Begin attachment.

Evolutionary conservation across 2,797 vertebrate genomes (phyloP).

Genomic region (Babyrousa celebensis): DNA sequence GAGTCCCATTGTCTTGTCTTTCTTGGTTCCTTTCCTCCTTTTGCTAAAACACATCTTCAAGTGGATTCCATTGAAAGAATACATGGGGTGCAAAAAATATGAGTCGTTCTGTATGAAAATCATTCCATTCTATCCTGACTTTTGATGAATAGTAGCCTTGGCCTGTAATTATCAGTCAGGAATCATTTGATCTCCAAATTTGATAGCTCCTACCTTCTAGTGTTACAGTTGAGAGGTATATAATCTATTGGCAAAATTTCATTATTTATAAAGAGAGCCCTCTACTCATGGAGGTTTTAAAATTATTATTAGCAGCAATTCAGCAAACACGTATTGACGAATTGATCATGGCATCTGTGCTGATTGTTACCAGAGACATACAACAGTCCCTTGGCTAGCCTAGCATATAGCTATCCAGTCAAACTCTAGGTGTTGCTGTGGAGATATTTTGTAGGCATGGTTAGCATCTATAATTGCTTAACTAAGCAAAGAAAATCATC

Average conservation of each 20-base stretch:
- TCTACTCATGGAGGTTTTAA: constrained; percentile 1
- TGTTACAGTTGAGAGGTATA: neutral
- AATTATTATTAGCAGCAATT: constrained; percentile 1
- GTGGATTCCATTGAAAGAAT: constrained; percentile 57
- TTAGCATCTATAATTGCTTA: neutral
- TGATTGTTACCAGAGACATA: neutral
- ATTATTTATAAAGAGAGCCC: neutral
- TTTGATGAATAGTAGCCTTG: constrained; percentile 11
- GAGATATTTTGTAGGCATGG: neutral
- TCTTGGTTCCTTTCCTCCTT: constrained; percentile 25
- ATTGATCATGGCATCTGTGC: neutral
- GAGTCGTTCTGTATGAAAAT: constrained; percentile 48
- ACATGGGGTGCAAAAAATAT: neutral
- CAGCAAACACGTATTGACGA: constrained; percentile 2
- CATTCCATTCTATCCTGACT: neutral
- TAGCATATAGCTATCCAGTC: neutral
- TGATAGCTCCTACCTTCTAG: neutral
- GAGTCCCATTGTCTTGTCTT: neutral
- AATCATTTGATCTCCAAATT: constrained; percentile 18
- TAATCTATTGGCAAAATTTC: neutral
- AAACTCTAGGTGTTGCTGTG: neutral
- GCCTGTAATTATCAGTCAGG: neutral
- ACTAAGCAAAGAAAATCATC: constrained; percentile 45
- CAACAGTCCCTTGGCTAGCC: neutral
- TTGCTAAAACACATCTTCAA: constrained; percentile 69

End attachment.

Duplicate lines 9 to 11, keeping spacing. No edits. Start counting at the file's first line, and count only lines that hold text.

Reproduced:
- TGATTGTTACCAGAGACATA: neutral
- ATTATTTATAAAGAGAGCCC: neutral
- TTTGATGAATAGTAGCCTTG: constrained; percentile 11